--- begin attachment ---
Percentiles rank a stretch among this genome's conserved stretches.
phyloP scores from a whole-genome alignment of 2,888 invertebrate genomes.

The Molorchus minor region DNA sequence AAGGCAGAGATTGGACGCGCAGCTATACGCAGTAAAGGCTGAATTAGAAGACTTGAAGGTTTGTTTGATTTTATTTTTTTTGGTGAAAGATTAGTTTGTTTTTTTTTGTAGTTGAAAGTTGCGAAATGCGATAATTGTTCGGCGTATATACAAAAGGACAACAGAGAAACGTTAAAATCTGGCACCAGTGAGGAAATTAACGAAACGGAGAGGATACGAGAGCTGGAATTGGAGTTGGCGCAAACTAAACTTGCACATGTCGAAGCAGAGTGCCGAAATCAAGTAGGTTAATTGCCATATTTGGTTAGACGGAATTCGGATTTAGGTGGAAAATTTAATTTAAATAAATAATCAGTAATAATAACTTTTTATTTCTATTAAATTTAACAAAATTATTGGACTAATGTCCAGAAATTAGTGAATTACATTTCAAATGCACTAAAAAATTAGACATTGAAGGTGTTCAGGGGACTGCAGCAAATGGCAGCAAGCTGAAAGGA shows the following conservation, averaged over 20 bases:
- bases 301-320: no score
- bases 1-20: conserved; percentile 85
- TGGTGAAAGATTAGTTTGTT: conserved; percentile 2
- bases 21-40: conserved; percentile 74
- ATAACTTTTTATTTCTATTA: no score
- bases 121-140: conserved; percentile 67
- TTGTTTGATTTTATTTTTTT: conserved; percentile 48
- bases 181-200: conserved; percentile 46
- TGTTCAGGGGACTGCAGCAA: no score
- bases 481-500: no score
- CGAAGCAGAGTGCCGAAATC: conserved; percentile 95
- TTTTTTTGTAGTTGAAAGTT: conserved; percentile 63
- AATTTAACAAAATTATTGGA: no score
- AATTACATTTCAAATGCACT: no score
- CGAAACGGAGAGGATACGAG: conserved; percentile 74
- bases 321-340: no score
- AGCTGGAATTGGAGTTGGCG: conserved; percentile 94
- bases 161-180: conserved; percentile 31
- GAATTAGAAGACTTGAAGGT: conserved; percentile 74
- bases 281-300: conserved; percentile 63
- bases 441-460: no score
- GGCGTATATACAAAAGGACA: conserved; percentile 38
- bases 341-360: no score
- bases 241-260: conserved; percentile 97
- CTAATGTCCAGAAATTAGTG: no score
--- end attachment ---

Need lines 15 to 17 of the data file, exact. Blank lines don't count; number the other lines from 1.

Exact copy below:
- TTTTTTTGTAGTTGAAAGTT: conserved; percentile 63
- AATTTAACAAAATTATTGGA: no score
- AATTACATTTCAAATGCACT: no score